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VotePA Statement on Allegheny County Software Testing PDF  | Print |  Email
By VotePA   
October 22, 2008
For more information visit VotePA.
Click here for PDF of this statement

On Monday October 20,, Allegheny County announced that it had tested and verified the firmware on a random sample of eighteen of its ES&S iVotronic voting machines. The tests were said to be conducted at the County's elections warehouse on Saturday and Monday under the supervision of County Election officials following protocols developed in conjunction with the Pennsylvania Department of State. The County said the actual testing was done by SysTest Labs, which is the private consulting firm that performed the original testing of the iVotronic to the 2002 "federal" standards, allowing its current certification in Pennsylvania and other states.

While VotePA commends officials in Allegheny County and at the Pennsylvania Department of State for at least making an effort to help assure that this software-dependent voting equipment is ready to accurately record votes in this historic election, we believe these tests were limited and flawed by several problems with the way they were performed.

First and foremost, all testing of voting equipment should be done publicly, but the public was never informed of Allegheny County's software testing or permitted to observe it in any way. This is wrong. Citizens have a right to see and follow the process of how our elections are run. Tests of voting machines that are done in secret as these were, with citizens having no knowledge or opportunity to observe, simply do not inspire public confidence in the electoral process. At worst secret testing may even undermine the public's trust in election results.

The Pennsylvania Election Code clearly provides avenues for members of the public to observe the operation of our elections. We call on all officials to follow the letter, intent, and spirit of these laws at all times and through all steps of the electoral process. The public must be able to follow and observe testing and preparation of voting systems including not only software verification, but also parallel testing, certification testing, and any other testing that is done at the county or state level. A videotape made available after the fact is simply not acceptable, because it is not enough. Elections belong to the people, and the people must be able to observe their elections while they are being prepared and conducted.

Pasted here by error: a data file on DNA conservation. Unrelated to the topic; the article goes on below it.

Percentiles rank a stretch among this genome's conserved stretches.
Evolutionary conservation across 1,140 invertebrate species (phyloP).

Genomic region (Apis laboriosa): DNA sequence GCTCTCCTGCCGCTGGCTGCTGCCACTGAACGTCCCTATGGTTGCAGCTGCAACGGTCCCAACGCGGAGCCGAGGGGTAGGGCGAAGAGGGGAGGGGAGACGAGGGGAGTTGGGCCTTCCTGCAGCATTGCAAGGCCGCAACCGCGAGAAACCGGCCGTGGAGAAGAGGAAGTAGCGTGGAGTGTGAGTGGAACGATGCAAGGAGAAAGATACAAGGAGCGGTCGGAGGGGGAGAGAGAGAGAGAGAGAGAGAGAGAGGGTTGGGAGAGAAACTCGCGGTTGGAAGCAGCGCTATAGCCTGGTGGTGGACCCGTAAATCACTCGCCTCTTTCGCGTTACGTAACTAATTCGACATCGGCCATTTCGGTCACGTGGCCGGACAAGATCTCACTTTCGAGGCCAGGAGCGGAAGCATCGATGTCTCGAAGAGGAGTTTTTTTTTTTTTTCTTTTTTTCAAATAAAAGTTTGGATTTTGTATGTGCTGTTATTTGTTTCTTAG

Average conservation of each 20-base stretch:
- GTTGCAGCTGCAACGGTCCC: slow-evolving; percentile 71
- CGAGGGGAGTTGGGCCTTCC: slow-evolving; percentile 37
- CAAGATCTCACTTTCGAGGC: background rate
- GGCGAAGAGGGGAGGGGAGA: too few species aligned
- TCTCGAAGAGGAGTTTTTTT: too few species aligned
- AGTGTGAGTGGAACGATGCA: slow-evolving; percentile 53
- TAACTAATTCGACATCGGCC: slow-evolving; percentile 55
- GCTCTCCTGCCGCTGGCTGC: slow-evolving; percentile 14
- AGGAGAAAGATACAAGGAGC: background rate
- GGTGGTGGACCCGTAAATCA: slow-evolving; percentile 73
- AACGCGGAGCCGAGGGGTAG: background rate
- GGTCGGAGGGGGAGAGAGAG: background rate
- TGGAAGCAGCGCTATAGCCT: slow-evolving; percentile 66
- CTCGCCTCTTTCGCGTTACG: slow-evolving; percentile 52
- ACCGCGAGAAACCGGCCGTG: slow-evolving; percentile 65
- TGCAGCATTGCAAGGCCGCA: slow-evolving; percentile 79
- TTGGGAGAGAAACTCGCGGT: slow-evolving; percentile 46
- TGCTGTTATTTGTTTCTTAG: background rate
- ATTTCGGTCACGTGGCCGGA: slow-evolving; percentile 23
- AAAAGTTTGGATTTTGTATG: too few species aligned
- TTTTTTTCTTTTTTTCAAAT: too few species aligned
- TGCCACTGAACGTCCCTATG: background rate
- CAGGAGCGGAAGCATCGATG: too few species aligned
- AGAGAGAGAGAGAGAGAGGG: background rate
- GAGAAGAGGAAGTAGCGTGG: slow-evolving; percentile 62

Second, although VotePA recognizes the time constraints placed on the Allegheny County by the impending election, we note that a token test of eighteen machines out of approximately 4700 units simply does not support a blanket statement that all of the county's machines are safe and running correct software. This small number of tested machines allows us to surmise at best that some (but not necessarily all) of Allegheny County's voting machines are running the certified version of software, assuming of course that these tests were performed correctly. In the future we look forward to a true statistically significant sample being tested adequately and publicly in advance of Election Day, so that greater confidence can be had in the security of the entire population of the county's voting machines.

Finally, VotePA strongly suggests that protocols be developed and training instituted so that sworn County employees can conduct future testing of voting machines. We urge all counties to distance our electoral process from private, for-profit vendors whenever possible. It does not inspire confidence when the exact same private company that tested and passed the iVotronic voting machine and its software through "federal" ITA testing (with the tests paid for by the machine's vendor) are now the ones telling us that everything is fine in Allegheny County.

All counties that continue to use software-dependent voting machines must take strong steps to verify that their machines are running only certified versions of software. This is important because absent any independent means such as a voter-verified paper ballot to confirm their choices, the public is forced to completely trust this software to record and count every vote. VotePA appreciates the fact that Allegheny County did try to respond to citizen requests for software verification, and once again we commend them for making an effort. But we view the flawed and limited tests conducted over the weekend as only a tiny first step, with improvements needed for a better, more public testing process in future elections.
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